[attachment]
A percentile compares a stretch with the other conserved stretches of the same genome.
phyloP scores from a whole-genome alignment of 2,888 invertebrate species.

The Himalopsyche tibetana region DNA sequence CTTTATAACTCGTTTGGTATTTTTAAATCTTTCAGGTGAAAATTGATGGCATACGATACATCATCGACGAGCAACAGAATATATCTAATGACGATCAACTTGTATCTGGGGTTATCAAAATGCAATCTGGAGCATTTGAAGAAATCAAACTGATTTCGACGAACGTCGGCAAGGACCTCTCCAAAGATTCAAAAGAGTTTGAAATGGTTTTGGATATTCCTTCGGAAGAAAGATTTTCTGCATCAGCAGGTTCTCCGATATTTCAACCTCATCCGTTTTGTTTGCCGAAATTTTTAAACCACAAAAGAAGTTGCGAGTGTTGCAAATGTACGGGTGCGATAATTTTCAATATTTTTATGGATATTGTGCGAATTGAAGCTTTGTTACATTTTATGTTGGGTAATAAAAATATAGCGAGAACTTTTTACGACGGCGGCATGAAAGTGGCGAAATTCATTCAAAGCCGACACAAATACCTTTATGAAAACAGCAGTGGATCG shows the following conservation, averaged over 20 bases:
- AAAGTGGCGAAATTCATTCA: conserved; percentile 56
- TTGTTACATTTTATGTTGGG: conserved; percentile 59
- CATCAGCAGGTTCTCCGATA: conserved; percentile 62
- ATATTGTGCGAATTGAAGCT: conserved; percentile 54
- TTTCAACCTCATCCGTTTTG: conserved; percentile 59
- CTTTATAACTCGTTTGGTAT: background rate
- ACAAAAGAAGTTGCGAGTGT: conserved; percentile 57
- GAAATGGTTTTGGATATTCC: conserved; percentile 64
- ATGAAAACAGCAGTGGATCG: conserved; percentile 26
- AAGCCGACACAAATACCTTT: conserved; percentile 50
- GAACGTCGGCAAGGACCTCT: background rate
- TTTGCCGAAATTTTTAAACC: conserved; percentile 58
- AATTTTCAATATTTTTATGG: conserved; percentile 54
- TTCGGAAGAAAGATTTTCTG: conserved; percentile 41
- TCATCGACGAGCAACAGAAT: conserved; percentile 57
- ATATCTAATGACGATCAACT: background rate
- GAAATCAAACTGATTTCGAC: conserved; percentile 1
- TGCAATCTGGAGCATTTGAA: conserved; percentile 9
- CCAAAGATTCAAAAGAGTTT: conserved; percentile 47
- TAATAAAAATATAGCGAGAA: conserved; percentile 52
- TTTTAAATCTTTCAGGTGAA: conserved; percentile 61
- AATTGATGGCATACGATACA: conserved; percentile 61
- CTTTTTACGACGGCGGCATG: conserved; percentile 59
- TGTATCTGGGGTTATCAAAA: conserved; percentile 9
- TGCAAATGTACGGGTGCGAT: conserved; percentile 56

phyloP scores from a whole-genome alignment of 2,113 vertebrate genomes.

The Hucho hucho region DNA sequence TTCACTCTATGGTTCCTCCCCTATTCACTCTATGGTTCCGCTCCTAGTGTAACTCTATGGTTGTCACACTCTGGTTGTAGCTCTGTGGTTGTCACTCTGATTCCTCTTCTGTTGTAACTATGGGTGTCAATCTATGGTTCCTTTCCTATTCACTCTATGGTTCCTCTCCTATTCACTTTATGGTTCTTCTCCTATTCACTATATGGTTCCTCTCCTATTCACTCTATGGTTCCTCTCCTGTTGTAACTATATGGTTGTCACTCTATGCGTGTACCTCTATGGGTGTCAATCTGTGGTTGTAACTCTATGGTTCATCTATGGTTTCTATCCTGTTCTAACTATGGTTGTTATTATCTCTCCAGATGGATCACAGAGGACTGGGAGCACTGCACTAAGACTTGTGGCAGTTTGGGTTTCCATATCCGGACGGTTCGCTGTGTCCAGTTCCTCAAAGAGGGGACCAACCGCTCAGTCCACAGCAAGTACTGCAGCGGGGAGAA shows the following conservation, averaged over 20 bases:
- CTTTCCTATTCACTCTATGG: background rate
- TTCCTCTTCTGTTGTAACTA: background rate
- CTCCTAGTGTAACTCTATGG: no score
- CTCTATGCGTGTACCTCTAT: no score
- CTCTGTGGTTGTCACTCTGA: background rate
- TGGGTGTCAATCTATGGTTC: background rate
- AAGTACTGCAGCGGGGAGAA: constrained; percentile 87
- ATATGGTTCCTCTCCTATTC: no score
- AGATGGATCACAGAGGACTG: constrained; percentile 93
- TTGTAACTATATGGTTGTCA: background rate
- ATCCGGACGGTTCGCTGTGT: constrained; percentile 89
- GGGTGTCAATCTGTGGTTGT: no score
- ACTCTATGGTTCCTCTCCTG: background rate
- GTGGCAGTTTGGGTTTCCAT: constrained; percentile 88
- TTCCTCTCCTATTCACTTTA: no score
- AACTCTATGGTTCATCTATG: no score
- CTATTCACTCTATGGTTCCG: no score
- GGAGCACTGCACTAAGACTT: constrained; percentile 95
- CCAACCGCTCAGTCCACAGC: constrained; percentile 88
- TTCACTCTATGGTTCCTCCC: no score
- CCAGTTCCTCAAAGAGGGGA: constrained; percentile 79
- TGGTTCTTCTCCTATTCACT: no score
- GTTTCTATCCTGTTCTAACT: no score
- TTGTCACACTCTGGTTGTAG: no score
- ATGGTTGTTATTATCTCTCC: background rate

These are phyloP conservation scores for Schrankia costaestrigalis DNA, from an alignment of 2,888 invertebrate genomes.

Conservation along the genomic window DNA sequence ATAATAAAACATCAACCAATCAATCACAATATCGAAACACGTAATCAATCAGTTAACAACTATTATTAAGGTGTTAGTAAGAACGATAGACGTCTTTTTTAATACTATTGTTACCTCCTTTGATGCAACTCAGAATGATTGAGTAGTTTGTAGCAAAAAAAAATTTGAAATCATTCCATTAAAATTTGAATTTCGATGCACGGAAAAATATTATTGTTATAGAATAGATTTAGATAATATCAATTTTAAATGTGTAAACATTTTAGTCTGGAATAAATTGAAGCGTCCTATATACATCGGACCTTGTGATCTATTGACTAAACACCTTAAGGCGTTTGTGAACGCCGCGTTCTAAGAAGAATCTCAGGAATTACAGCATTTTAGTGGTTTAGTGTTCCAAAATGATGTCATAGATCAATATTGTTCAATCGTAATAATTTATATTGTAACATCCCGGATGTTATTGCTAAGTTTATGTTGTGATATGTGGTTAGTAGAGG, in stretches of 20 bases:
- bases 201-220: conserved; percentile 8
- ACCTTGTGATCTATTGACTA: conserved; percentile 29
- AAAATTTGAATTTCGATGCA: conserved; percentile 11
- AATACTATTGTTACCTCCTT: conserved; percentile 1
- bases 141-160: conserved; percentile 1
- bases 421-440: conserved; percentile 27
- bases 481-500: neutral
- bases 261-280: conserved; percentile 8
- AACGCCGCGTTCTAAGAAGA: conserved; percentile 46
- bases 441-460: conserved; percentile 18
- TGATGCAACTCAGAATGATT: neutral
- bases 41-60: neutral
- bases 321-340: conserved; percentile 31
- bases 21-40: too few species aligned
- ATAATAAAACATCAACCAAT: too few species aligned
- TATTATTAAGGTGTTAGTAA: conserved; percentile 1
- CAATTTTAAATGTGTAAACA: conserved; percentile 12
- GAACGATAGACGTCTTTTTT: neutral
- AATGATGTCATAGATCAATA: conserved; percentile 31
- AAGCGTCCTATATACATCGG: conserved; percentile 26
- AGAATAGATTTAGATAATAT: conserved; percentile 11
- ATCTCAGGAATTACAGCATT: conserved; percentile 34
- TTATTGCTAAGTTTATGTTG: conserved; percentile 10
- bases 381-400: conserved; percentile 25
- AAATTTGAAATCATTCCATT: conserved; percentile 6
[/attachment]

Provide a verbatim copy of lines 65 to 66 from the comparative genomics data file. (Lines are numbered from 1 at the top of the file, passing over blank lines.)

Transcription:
- bases 261-280: conserved; percentile 8
- AACGCCGCGTTCTAAGAAGA: conserved; percentile 46